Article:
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No one can be more fully aware than myself of the serious importance of the subjects embraced in these volumes, and of the extent of capacity required to do them even ordinary justice; still, with all the consciousness which I feel of powers too narrowly circumscribed, I nevertheless cannot but encourage the hope that I have not spent upon those subjects in vain a very long period of severe and anxious labour. This labour has been pursued steadily and earnestly, with a fervent desire to be useful in my vocation; and though I may be far from realizing my whole aim in this respect, I cannot bring myself to anticipate the possibility of entire failure. There is a wide interval betwixt failure and success, and I trust I shall be found to have occupied some portion of this interval, however far I may be from the last desirable extreme, reached indeed by few of the numerous competitors who frequently devote the whole energy of their minds to its attainment.
The field upon which I have entered, though not altogether new, is certainly one that has been comparatively little trodden, and this only by men of profound erudition, who have rendered it almost exclusive ground, and so hedged it round with recondite speculations and philological subtleties as to exclude many who, had it been rendered accessible to them, would have gladly entered upon so rich a domain to enjoy the ripe harvest of its invaluable produce. My desire has therefore been to lay it open to the spiritual enjoyment of the ordinary wayfarer—to make it common property, where every earnest christian may not only behold, but likewise go and gather. I offer this as a work to general readers, though I trust it may be likewise acceptable to the better instructed. I have endeavoured to avoid as much as possible any appearance of dry and recondite inquiry, always repulsive, and indeed utterly barren to minds which have not been severely disciplined in literary investigation : it will however be at once seen that the subjects embraced in these volumes could not be treated in a manner level with the humblest capacity, especially where references are of necessity occasionally made to works of a very elaborate and deeply learned character; still I think it will be found that the matter has been generally kept free from the meshes of those dry theological abstractions, amid the entanglements of which so many pious and ingenuous minds are bewildered, instead of becoming enlightened.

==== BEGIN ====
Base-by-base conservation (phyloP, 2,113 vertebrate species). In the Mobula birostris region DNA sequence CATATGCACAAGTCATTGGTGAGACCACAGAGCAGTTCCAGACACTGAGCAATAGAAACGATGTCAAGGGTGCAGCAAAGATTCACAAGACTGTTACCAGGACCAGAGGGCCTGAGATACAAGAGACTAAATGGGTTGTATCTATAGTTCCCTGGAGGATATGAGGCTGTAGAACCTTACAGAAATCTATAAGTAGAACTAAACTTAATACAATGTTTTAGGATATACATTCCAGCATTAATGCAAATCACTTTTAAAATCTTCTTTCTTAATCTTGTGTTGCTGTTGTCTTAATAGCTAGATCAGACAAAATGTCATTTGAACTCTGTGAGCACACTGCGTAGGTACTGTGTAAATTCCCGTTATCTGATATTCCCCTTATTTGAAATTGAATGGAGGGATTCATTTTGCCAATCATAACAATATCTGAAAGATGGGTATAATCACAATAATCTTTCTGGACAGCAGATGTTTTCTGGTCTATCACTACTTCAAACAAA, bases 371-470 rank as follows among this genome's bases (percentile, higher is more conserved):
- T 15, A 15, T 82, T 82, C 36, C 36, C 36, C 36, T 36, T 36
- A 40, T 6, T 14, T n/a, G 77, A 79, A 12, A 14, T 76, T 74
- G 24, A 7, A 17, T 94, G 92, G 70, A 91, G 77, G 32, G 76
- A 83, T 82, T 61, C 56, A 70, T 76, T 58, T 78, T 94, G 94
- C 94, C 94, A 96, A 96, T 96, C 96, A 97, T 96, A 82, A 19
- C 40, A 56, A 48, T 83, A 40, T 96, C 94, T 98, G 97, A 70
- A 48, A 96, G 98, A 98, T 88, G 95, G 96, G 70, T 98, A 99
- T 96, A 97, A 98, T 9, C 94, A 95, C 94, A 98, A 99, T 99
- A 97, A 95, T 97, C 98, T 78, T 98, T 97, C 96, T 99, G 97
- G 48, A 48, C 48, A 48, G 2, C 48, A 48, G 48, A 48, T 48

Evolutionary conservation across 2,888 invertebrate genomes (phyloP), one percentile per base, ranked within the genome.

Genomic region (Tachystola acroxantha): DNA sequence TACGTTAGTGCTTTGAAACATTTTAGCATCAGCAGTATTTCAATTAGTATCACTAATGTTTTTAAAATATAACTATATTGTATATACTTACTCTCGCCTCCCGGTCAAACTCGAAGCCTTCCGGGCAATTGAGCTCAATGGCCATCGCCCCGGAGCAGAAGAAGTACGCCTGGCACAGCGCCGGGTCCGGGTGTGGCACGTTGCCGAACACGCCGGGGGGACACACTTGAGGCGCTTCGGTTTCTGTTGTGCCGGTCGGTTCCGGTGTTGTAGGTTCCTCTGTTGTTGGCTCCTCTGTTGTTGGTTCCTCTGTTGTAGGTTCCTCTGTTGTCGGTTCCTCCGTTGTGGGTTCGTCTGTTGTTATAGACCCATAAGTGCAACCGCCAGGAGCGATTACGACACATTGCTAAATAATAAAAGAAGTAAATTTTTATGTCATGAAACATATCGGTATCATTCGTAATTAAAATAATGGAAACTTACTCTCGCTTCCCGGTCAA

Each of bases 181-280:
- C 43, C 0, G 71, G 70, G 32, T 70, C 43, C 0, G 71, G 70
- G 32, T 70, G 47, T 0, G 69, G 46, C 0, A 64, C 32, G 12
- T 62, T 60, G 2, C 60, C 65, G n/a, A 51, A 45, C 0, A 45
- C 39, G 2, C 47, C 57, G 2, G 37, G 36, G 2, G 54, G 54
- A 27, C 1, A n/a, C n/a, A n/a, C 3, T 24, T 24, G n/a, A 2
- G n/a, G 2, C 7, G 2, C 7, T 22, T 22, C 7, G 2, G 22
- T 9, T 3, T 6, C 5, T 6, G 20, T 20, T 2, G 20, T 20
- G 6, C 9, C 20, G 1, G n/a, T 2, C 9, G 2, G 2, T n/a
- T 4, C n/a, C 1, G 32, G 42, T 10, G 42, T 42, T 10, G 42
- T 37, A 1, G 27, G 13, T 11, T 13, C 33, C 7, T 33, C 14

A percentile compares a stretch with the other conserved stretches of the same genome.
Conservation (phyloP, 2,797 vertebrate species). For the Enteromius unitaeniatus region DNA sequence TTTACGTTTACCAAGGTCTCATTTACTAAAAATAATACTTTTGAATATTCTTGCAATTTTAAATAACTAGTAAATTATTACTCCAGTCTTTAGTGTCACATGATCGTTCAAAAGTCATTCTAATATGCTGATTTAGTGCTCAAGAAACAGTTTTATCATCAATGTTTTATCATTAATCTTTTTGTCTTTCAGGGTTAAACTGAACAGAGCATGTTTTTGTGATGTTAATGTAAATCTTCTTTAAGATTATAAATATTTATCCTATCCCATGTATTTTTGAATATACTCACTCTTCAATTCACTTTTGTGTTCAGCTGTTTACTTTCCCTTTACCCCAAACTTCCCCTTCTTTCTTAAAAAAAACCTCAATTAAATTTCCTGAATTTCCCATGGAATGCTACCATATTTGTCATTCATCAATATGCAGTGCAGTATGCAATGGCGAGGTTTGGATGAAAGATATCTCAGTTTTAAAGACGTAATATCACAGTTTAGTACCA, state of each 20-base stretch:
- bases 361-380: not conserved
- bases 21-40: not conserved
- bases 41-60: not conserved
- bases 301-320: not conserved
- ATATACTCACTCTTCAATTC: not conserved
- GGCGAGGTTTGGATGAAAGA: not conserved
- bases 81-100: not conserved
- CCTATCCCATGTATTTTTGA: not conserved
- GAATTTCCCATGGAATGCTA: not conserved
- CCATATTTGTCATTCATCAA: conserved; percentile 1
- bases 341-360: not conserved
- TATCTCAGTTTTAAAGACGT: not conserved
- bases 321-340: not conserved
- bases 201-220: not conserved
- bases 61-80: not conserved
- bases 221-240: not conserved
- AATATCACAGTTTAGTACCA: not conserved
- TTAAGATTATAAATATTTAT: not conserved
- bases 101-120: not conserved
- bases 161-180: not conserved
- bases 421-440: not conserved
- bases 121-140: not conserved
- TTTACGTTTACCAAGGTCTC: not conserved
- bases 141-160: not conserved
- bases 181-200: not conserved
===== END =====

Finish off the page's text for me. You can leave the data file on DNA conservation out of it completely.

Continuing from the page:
If I have sometimes ventured to differ from the views of profound and acknowledged scholars, I have invariably done so with becoming respect and with a perfect conviction of my own great inferiority ; at the same time with the assurance that a vastly inferior mind may chance to discover what has escaped the penetration of one far more highly gifted.
I may be permitted to remark, as a philosophical truth common to the experience of the most ordinary scrutiny, that great minds are made up of great and little elements, and little minds, on the contrary, of little and great, the first named quality in each respectively predominating ; so that no mind is necessarily or consequentially either exclusively great or exclusively little. The most limited experience will show that little thoughts may occur to a great mind, and great thoughts to a little mind, though the qualities of greatness and of littleness are in an inverse